As the name implies when depression persists over a period of time, then it becomes dysthymia. Today, we’ll discuss persistent depressive disorder (dysthymia); its symptoms, causes, and treatment.
What is Persistent Depressive Disorder?
The persistent depressive disorder also goes by the name dysthymia, which is a form of chronic depression; it is continuous and long-term. You would feel inadequate; have a lower level of self-esteem, have low productivity, hopelessness feelings, and lose interest in the daily routine activities. Such feelings tend to last for a long time and disturb your daily activities, work, school, and relationships.
Dysthymia makes it very difficult for you to enjoy the happy moments in life. Others would describe you as having a gloomy personality, and complain about you as someone incapable of doing fun activities. Dysthymia is not severe depression like MDD, and its episode ranges from mild, moderate, to severe.
Dysthymia has a chronic nature, and that’s why it’s difficult and challenging to deal with its symptoms.
Symptoms of Persistent Depressive Disorder
The symptoms of dysthymia come and go and keep on changing, and their intensity varies over time. Typically, its symptoms don’t go away for more than 2 months in one episode. You would experience a major episode of depression before or during the episode of dysthymia, and it is called double depression. Some of the main symptoms of persistent depressive disorder are as follows;
- Sleeping issues
- Overeating and poor appetite
- Worrisome and guilty feelings about the past
- Avoiding social gatherings and activities
- Lower productivity, effectiveness, and activity
- Excessive anger and irritability
- Trouble in decision making and focusing on one thing
- Incapable feelings, self-criticism, and having low self-esteem
- Lack of energy and tiredness
- Feeling down, empty, and sadness
- Losing interest in routine activities
The symptoms of dysthymia among children would comprise irritability and depressed mood.
Causes of Persistent Depressive Disorder
Researchers don’t know the exact and precise cause of the persistent depressive disorder. Some of the main causes of dysthymia are as follows;
Researchers say that people with dysthymia/PDD conditions might have physical changes in their brains. Those physical differences are uncertain, but eventually, they would allow you to pinpoint other causes.
Neurotransmitters are the brain chemical that the brain produces naturally, and they play a significant role in developing depression. Studies have shown that changes in the effects and function of those neurotransmitters and how they get in contact with the neurocircuit play a significant role in stabilizing mood, depression, and treatment.
Dysthymia/PDD is common among those people that have got a blood relation with a person in a similar condition. Researchers are working on finding out the exact genes that play a part in developing depression.
Any major traumatic life event could trigger dysthymia/PDD and a high level of stress in your life like financial problems or the death of a closed person.
Diagnosis of Dysthymia
Your doctor would conduct a thorough physical examination and ask for medical tests in order to rule out other medical conditions that are causing the symptoms. If you think that you have dysthymia, then you should consult with professional psychologists.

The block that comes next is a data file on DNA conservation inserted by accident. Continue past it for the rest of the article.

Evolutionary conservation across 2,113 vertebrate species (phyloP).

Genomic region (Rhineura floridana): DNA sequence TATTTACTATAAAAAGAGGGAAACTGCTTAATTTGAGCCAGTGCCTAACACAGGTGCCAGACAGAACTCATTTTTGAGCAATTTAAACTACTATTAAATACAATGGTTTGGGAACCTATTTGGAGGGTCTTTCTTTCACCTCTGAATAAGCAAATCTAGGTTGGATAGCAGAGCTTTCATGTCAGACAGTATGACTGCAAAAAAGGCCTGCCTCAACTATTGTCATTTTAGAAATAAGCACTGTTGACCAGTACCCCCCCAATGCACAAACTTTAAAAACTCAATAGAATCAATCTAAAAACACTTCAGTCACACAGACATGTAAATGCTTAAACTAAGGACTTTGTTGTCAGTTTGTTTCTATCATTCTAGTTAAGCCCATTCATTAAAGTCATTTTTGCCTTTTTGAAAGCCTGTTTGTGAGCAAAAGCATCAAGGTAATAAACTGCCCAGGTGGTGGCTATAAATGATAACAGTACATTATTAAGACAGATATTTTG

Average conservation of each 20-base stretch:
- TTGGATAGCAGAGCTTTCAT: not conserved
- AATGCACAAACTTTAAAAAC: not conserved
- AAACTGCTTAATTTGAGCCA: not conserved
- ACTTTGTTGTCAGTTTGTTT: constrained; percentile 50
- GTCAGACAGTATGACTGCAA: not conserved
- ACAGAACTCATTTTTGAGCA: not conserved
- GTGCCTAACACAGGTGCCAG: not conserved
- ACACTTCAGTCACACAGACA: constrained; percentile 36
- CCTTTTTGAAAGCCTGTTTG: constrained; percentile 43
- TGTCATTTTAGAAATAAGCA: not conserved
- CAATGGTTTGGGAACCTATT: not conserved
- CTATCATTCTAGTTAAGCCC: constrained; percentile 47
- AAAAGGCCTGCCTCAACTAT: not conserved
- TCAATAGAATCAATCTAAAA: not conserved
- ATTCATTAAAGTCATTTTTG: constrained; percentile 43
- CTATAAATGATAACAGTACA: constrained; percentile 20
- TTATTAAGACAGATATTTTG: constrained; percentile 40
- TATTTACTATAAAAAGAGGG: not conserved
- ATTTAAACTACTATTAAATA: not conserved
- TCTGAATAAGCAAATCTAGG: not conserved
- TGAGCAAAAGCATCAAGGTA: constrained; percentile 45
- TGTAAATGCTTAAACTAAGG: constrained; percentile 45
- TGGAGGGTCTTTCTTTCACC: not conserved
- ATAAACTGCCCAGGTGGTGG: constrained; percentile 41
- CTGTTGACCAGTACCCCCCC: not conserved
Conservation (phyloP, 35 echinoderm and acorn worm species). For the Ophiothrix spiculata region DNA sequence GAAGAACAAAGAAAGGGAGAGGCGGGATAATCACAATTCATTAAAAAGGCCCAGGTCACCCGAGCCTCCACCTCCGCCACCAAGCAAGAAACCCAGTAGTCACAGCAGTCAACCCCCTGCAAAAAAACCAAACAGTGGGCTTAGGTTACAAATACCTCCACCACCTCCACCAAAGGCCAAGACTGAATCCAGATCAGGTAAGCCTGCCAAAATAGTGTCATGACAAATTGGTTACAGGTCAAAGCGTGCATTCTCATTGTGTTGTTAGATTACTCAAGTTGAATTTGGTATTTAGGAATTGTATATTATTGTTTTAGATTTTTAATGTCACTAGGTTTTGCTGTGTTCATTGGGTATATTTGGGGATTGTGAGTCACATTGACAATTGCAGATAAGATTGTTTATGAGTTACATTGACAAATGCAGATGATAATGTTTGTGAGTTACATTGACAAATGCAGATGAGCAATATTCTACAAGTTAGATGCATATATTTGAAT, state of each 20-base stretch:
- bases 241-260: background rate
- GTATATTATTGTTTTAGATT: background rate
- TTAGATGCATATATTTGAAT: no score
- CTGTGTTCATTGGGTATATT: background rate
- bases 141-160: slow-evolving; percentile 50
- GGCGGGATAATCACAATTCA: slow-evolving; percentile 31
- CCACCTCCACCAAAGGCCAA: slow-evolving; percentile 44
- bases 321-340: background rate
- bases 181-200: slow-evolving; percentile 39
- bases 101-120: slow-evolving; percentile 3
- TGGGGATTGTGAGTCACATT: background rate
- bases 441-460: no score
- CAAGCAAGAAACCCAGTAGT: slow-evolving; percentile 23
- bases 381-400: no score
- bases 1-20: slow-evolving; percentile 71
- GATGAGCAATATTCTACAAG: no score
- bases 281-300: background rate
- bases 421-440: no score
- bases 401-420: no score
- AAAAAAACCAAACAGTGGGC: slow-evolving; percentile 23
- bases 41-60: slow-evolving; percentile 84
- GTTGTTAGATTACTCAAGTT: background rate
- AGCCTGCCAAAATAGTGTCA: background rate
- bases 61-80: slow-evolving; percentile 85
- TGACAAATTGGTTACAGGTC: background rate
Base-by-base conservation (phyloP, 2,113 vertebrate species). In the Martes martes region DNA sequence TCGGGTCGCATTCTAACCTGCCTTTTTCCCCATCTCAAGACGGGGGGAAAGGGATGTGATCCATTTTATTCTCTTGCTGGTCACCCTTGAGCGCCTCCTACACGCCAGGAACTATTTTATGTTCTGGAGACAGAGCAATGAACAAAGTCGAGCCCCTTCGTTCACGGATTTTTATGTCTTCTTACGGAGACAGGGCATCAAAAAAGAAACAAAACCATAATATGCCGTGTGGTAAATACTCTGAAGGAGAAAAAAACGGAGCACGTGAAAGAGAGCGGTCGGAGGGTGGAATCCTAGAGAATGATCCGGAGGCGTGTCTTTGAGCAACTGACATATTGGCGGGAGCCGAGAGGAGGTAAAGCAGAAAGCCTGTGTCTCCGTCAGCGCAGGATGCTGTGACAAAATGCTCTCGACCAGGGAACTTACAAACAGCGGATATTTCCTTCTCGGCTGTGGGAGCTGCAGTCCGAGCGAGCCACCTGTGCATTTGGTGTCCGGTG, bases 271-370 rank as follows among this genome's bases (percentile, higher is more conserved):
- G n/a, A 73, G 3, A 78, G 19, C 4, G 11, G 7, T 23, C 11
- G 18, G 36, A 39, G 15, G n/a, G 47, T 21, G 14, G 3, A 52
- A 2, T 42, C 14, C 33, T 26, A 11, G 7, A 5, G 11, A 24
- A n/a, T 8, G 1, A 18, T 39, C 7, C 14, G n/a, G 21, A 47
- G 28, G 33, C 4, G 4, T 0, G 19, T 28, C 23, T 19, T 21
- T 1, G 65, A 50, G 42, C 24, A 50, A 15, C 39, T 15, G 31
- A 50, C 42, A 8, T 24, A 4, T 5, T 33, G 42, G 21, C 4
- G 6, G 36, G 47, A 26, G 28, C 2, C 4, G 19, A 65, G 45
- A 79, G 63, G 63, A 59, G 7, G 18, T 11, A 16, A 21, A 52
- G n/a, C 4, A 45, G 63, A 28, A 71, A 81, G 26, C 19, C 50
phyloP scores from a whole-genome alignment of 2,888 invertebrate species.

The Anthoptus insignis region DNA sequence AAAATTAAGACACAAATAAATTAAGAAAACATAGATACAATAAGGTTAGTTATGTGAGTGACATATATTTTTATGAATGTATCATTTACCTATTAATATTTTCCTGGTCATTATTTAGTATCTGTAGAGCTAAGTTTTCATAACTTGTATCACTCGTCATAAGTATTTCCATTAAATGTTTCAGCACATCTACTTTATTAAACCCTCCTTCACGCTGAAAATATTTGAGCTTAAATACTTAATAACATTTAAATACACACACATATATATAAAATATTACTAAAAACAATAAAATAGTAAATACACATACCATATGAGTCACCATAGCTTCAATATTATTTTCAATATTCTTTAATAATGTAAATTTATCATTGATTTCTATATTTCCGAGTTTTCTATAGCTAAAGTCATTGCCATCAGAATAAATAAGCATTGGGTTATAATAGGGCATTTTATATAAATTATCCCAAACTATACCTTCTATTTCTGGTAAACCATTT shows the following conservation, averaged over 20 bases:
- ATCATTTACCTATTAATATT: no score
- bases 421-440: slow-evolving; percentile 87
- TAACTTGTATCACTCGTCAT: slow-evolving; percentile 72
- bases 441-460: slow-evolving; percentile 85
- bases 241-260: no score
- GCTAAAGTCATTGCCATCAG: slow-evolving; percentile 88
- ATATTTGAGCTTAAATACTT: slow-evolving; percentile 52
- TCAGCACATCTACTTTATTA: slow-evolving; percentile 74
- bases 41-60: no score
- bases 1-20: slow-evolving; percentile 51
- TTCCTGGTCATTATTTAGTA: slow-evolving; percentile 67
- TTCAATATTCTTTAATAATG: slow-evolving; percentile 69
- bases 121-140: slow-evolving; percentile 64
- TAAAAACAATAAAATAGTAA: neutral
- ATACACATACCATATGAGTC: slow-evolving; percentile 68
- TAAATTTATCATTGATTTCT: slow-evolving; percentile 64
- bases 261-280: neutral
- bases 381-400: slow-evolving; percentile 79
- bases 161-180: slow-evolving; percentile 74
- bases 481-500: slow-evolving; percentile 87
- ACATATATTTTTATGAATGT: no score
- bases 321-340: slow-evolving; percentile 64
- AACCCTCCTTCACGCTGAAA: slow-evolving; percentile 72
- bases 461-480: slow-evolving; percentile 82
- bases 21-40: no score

Adults exhibit the symptoms of dysthymia/PDD every day for two years. Teens and children exhibit the symptoms of irritability and depressed mood every day for the whole year. Your doctor would ask you questions in order to know your mental and emotional state.
Treatment of Persistent Depressive Disorder
Some of the main treatment plans for persistent depressive disorder (dysthymia) are as follows;
Your doctor would prescribe you any of the following antidepressants for dysthymia/PDD depending on your condition are as follows;
- SSRIs like Sertraline (Zoloft) or Fluoxetine (Prozac)
- TCAs (tricyclic antidepressants) like Amoxapine (Asendin) or Amitriptyline (Elavil)
- SNRIs like Duloxetine (Cymbalta) or Desvenlafaxine (Pristiq)
You have to try out different types of medicines in various dosages to find the best match for you. The medicines would take a few weeks to show their full effect, and you have to remain patient in the meantime. Your doctor keeps on changing the dosage. Therefore, you should discuss things with your doctor before changing the medicine or dosage.
The most effective treatment plan for dysthymia/PDD is when you integrate medication with psychotherapy. Doctors usually recommend CBT (cognitive behavioral therapy). However, the focus of CBT is on your behavior and actions relevant to your thoughts and emotions. CBT makes you focus on the triggering thoughts that are causing depression. When you discuss it with your therapist, then s/he would guide you on the safe way to deal with PDD or dysthymia.
You should keep in mind the following things while working with the therapist;
- Setting realist goals
- Regaining control over your life and a sense of satisfaction
- Replacing negative thoughts with positive ones
- Recognize triggering emotions, behaviors, and thoughts
- Adjusting to the crisis and challenges of life
- Deal with emotions
- Sharing your feelings and thoughts in a healthier way
Conclusion: Persistent Depressive Disorder/Dysthymia – Symptoms, Causes, Treatment
After an in-depth study of persistent depressive disorder/dysthymia, its symptoms, causes, diagnosis, and treatment; we have realized that dysthymia has a bad impact on your life. If you’re experiencing the symptoms of PDD, then you should consult with the therapist in your area and work on the treatment plan.
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